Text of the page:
An Art Deco home receives a modern steel addition

An Art Deco home receives a modern steel addition
Universal Magazines
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At first glance, the renovation and extension of this St Kilda East home is deceptively straightforward. However, its genius lies in this perceived simplicity.

Each and every detail was considered, restrained and measured. From the finishes to the fixtures and fittings, not a single decision was taken lightly and the result is a thoughtful and mature renovation and steel extension cloaked in floor-to-ceiling glass.

Cocooned at the end of a cul-de-sac and on a 740sqm block of land, the site’s original home was in surprisingly good nick considering its vintage. Built in 1935, the freestanding double-storey solid-brick Art Deco house hadn’t been sullied with questionable extensions or dated renovations. 

The owners of 25 years wanted to improve dark and dysfunctional spaces of the house, namely the ground-floor kitchen and dining areas and laundry, to create better indoor/outdoor entertaining spaces. One new bathroom was added on the first floor, while the four existing bedrooms were given cosmetic upgrades, including fresh finishes and hardware.

“We gave great consideration to the existing building, how best to utilise it without detracting from its original features (in other words, minimal demolition), and what opportunities it presented,” explains director Luke Fry.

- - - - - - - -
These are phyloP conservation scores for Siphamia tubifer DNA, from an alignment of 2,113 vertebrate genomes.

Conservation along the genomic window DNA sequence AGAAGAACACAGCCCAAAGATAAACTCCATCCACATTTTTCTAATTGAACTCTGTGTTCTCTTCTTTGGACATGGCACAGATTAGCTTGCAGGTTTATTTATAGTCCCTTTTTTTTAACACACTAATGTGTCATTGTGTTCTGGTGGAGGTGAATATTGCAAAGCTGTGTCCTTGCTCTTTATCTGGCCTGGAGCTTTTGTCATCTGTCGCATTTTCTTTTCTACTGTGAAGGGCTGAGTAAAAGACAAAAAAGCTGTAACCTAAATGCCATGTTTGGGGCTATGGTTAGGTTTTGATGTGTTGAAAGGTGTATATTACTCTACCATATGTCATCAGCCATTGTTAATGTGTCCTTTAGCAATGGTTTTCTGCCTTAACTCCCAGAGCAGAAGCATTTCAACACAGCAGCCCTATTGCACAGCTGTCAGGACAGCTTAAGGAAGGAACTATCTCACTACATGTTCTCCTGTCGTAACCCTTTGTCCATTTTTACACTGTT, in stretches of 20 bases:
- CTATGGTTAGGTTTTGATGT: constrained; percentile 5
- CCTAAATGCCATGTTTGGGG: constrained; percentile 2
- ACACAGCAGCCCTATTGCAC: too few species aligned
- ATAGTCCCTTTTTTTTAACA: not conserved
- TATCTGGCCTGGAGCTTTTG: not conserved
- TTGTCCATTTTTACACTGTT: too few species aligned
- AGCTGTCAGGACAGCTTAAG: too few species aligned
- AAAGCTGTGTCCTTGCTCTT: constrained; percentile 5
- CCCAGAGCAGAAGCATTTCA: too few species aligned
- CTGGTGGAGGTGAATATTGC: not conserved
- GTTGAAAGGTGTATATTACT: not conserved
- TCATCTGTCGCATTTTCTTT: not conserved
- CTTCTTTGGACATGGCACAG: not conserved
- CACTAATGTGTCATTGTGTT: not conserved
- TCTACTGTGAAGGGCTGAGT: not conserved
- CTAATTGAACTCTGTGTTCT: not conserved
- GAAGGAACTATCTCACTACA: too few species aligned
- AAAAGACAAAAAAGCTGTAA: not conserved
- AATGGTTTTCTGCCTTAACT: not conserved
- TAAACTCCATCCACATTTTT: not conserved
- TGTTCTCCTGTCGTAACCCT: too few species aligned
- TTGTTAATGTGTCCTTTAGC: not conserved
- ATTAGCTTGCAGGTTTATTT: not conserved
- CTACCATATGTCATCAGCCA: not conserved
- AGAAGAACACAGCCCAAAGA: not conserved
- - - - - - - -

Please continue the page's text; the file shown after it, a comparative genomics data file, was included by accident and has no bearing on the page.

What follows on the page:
The impetus for the design was the existing house, with the addition built as a contemporary response intended to remain relevant for decades to come. The square form sets off the existing circular and triangular shapes found at the rear of the property.

Intuitive design details and quality material selection complement the context of the original structure and promote seamless integration with the new parts of the home, where timber and stone dominate the sophisticated interior palette.

With adult children who come and go regularly, the owners were in need of a large and inviting kitchen and took a leap of faith when they agreed to steel-framed kitchen windows. The gamble paid off and the glazed beauties have become a key element of the project and a defining feature for the architect. “The clients believed we would execute the steel windows with precision,” says Luke. “This trust and willingness to allow us to design freely is what makes the project truly special.” Enhancing the indoor/outdoor connection are clever new exterior spaces – like the open pergola – and landscaping that frames the views,

The execution of this highly detailed design and craftsmanship of construction sets a new precedent for how best to renovate and prolong the life of a period home without excessive cost or extensive demolition. The architectural solution to the clients’ brief and existing site conditions is one of constraint and consideration that adds cultural value to the house and enriches the neighbourhood. In case you weren’t convinced of its mastery, the Melbourne digs also took out four awards at the 2019 BDAV awards, but the greatest reward for Luke Fry is the enjoyment his clients derive from this St Kilda East stunner.



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Publish at: , last modify at: 07/08/2019

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